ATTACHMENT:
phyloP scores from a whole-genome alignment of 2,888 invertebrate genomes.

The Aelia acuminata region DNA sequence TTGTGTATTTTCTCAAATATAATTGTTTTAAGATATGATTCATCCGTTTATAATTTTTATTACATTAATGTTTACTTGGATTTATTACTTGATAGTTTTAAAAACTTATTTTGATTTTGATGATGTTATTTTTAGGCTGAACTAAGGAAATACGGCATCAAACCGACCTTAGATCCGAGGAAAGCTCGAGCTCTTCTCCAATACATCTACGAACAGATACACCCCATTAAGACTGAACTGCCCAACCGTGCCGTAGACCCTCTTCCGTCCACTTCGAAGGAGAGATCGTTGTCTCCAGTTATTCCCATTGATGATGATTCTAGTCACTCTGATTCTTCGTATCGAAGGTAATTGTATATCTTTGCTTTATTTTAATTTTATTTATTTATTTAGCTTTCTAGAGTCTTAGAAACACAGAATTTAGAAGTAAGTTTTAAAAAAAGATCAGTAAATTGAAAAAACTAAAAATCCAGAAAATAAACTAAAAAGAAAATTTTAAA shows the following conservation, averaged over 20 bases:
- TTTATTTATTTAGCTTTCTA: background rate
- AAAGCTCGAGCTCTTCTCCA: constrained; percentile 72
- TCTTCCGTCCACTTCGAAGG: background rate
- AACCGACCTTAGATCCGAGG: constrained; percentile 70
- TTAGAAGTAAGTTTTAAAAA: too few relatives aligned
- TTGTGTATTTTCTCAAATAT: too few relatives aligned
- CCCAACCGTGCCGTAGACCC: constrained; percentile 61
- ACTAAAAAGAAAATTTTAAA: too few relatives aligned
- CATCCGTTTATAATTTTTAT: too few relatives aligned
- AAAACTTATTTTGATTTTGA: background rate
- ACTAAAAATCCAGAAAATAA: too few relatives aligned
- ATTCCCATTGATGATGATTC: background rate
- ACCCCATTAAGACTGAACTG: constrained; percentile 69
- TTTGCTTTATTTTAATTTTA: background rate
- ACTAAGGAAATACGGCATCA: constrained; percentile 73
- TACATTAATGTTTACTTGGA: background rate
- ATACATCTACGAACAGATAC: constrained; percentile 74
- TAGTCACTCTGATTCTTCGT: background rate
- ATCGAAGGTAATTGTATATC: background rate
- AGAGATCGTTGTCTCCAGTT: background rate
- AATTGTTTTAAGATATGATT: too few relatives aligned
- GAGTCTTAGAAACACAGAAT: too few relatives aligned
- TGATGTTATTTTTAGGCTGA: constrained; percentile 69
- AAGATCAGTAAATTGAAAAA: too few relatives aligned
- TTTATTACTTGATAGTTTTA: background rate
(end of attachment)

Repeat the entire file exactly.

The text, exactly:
phyloP scores from a whole-genome alignment of 2,888 invertebrate genomes.

The Aelia acuminata region DNA sequence TTGTGTATTTTCTCAAATATAATTGTTTTAAGATATGATTCATCCGTTTATAATTTTTATTACATTAATGTTTACTTGGATTTATTACTTGATAGTTTTAAAAACTTATTTTGATTTTGATGATGTTATTTTTAGGCTGAACTAAGGAAATACGGCATCAAACCGACCTTAGATCCGAGGAAAGCTCGAGCTCTTCTCCAATACATCTACGAACAGATACACCCCATTAAGACTGAACTGCCCAACCGTGCCGTAGACCCTCTTCCGTCCACTTCGAAGGAGAGATCGTTGTCTCCAGTTATTCCCATTGATGATGATTCTAGTCACTCTGATTCTTCGTATCGAAGGTAATTGTATATCTTTGCTTTATTTTAATTTTATTTATTTATTTAGCTTTCTAGAGTCTTAGAAACACAGAATTTAGAAGTAAGTTTTAAAAAAAGATCAGTAAATTGAAAAAACTAAAAATCCAGAAAATAAACTAAAAAGAAAATTTTAAA shows the following conservation, averaged over 20 bases:
- TTTATTTATTTAGCTTTCTA: background rate
- AAAGCTCGAGCTCTTCTCCA: constrained; percentile 72
- TCTTCCGTCCACTTCGAAGG: background rate
- AACCGACCTTAGATCCGAGG: constrained; percentile 70
- TTAGAAGTAAGTTTTAAAAA: too few relatives aligned
- TTGTGTATTTTCTCAAATAT: too few relatives aligned
- CCCAACCGTGCCGTAGACCC: constrained; percentile 61
- ACTAAAAAGAAAATTTTAAA: too few relatives aligned
- CATCCGTTTATAATTTTTAT: too few relatives aligned
- AAAACTTATTTTGATTTTGA: background rate
- ACTAAAAATCCAGAAAATAA: too few relatives aligned
- ATTCCCATTGATGATGATTC: background rate
- ACCCCATTAAGACTGAACTG: constrained; percentile 69
- TTTGCTTTATTTTAATTTTA: background rate
- ACTAAGGAAATACGGCATCA: constrained; percentile 73
- TACATTAATGTTTACTTGGA: background rate
- ATACATCTACGAACAGATAC: constrained; percentile 74
- TAGTCACTCTGATTCTTCGT: background rate
- ATCGAAGGTAATTGTATATC: background rate
- AGAGATCGTTGTCTCCAGTT: background rate
- AATTGTTTTAAGATATGATT: too few relatives aligned
- GAGTCTTAGAAACACAGAAT: too few relatives aligned
- TGATGTTATTTTTAGGCTGA: constrained; percentile 69
- AAGATCAGTAAATTGAAAAA: too few relatives aligned
- TTTATTACTTGATAGTTTTA: background rate